The Discount Rate and Why it Matters to Gold Investors

The Discount Rate and Why it Matters to Gold Investors

Jim Clark



The Federal reserve is poised to increase the discount rate. This is the interest rate that the Fed charges banks to borrow funds from the Federal Reserve Bank. This discount rate increase will weaken the dollar as the cost of borrowing dollars increases and thereby reduces demand for the dollar.

The dollar has risen in value nearly 20% in the last year and a move of this magnitude is unsustainable. It is both desirable for the economies of the world and a matter of history that currencies tend to remain in a trading range equilibrium. In other words, the dollar must regress to the mean against other currencies after such a dramatic move. As the value of the dollar sinks, gold and silver in dollar terms will rise in price. The chart below shows that every time the discount rate has increased, the dollar has fallen by 10-12% over the next two years.

This is good news for gold investors. The chart below shows what happens to the price of gold in every two year period following a rapid increase in dollar strength like the one we have seen in the last twelve months. As you can see, gold prices rose strongly after significant up moves in the dollar like we have just seen. At this point, with gold and silver trading at or below the cost of production currently, would you rather be a buyer or a seller?





Private households in India own about 20,000 tons of gold. This is more than double the official gold reserves of the US government. Demand for gold imports for investment by Indians runs about 300 tons per year. In what the Indian government is claiming to be an effort to reduce the government’s foreign exchange current-account deficit, they will be issuing gold deposit backed bonds that will pay interest on the gold deposited in banks by Indian citizens. The Indian government is speculating that interest payments on private gold holdings will provide incentive for citizens to deposit their gold with the banks. Banks will then be free to sell or hypothecate this gold and thereby increase the supply of gold in the country, while reducing the demand for importation of gold to reduce the current-account forex deficit.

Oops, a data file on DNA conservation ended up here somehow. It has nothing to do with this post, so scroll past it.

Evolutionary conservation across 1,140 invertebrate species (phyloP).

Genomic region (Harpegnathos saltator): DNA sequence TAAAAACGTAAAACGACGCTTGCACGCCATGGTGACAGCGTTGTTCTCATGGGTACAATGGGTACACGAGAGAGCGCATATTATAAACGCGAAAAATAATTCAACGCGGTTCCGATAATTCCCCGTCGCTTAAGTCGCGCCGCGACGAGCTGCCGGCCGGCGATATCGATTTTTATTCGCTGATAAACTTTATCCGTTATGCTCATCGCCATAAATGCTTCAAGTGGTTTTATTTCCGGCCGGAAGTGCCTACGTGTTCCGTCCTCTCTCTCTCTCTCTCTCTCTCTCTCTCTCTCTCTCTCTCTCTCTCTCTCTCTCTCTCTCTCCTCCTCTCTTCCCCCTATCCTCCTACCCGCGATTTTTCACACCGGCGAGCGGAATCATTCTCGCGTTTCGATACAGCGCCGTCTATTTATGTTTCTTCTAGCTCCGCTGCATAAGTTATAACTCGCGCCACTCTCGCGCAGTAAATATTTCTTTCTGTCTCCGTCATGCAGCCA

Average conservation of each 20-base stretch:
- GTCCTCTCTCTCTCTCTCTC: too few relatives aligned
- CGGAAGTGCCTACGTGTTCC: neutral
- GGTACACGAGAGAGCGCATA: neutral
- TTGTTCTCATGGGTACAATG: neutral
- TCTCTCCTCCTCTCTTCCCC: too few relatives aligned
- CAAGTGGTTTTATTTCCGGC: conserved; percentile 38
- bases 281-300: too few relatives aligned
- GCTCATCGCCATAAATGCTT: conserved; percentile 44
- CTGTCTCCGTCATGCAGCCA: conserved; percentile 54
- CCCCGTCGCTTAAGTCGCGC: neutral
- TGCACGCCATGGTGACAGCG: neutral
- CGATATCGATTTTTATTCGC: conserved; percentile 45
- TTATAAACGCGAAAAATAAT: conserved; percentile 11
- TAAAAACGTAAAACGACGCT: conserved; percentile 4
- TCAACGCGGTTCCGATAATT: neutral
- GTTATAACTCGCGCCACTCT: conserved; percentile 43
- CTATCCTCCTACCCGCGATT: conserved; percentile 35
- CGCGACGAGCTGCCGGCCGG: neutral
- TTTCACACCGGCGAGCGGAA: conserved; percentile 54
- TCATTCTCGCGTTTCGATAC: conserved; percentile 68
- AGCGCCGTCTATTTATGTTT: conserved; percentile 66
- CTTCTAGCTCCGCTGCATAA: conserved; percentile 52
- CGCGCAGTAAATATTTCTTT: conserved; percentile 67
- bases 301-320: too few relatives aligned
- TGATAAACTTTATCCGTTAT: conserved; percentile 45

This is reminiscent of the US Executive order 6012, that FDR signed in 1933 which confiscated gold bullion and criminalized the possession of gold bullion by private citizens. EO 6012 provided for a $10,000 fine and up to ten years in prison for violations of the order.

The US then raised the official price of gold from $20.67 to $35 per ounce, devaluing the gold backed dollar by 41%. Put another way, the government increased the value of their gold bullion holdings by 40% after confiscating it from citizens.

What India is trying to accomplish by monetizing gold in this manner is to entice the population to hand over their gold in exchange for the promise of interest payments without paying out for the current value of their gold, while assuming full ownership rights to that gold. That’s even slicker than the deal FDR cut. Most importantly, with governments all over the world scrambling to cure their account deficits, will we see a similar de facto confiscation event here in the US again?

It is worth repeating the words of Martin Armstrong, founder of Princeton Economics from a previous newsletter.

In case you have never heard of Martin Armstrong, he is the founder of Princeton Economics and an internationally famous financial analyst and a consultant to banks and governments worldwide, including the Peoples Bank of China. He does not sell gold or any other product other than his economic research. Here is what Martin said about gold last month:

“I have warned that if you are going to buy gold, make sure it is common date $20, $10, or a $5 gold coin since bullion is going to become a dirty word. As of April 1, 2015, Chase Bank in the U.S. is advising its clients who rent safe deposit boxes that they may not use a safe deposit box to store cash or gold. According to their new policy- “Contents of box: You agree not to store any cash or coins other than those found to have a collectible value.”

In other words, simply storing gold bullion or cash is now considered to be money laundering as you are hiding assets from the government. They will assume it is illegal gains, even if you can prove it is cash or gold you bought after paying taxes. Welcome to the new totalitarian world of government; you are merely a custodian of the government’s total wealth and are seen as their property. You should have gold coins that are collector’s items with common dates rather than modern produced bullion coins.”

Call an expert at Republic Monetary Exchange to learn more about protecting your assets with gold and silver.

“I’ll be keeping a sharp eye on the market and I encourage you to do the same!”